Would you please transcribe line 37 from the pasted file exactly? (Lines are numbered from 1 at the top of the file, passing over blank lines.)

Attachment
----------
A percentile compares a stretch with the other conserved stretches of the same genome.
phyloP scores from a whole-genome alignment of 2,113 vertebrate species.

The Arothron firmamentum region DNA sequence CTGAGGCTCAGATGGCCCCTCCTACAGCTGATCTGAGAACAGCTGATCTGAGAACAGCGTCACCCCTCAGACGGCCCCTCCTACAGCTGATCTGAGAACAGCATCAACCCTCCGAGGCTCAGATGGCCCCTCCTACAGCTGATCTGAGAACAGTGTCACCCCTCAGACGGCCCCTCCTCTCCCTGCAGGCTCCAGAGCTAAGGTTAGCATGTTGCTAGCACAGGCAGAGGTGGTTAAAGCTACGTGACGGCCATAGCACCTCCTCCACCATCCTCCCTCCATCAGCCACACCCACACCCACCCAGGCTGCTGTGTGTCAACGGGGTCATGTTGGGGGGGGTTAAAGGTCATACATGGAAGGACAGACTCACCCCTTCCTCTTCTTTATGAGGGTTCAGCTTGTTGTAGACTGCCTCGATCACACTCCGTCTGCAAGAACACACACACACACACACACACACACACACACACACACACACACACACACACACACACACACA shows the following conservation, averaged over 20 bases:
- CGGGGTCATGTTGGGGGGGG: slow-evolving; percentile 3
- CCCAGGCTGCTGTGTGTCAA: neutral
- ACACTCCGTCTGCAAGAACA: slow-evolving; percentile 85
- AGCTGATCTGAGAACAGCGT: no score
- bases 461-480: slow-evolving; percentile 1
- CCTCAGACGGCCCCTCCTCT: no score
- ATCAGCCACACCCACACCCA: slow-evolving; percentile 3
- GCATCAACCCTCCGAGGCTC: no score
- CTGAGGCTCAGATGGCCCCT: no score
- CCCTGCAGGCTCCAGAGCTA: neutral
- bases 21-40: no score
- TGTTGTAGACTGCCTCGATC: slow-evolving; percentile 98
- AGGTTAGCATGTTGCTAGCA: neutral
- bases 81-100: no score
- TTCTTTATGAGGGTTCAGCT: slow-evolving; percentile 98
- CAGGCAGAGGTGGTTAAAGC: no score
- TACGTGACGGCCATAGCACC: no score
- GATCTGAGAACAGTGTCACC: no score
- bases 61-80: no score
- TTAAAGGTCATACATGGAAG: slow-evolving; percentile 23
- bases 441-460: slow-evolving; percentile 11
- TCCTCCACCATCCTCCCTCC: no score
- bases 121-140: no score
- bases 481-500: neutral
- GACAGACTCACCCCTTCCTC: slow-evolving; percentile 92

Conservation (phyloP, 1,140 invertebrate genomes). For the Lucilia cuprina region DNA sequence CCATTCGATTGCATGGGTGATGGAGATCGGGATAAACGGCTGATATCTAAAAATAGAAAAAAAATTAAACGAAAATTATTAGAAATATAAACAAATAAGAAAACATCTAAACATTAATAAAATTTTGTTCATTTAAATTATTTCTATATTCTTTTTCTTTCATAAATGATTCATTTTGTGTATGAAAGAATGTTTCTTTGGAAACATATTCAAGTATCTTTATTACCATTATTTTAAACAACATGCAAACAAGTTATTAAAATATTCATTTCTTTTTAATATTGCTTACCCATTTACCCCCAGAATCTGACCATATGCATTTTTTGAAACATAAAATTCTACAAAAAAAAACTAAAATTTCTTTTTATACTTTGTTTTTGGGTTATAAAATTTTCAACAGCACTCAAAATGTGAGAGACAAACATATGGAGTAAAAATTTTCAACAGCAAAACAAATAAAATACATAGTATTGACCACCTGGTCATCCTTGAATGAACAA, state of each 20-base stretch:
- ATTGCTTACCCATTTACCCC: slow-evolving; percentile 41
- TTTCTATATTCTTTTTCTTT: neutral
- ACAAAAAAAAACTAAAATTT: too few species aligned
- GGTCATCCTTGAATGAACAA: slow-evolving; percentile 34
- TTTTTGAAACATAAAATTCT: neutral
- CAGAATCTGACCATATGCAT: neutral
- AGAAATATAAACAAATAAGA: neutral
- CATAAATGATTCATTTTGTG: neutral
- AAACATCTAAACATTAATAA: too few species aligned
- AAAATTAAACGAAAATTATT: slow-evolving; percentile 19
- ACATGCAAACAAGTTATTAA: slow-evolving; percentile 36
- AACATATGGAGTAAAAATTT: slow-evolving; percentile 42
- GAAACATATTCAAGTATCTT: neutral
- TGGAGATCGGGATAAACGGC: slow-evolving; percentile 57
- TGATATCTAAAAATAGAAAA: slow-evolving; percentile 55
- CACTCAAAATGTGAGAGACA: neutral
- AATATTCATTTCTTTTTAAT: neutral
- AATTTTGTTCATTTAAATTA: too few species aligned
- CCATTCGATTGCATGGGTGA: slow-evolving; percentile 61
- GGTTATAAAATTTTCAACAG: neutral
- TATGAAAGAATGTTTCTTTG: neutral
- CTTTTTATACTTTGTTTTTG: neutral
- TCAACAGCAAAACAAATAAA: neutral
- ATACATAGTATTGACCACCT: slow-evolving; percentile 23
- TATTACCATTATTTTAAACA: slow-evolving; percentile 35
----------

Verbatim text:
- CATAAATGATTCATTTTGTG: neutral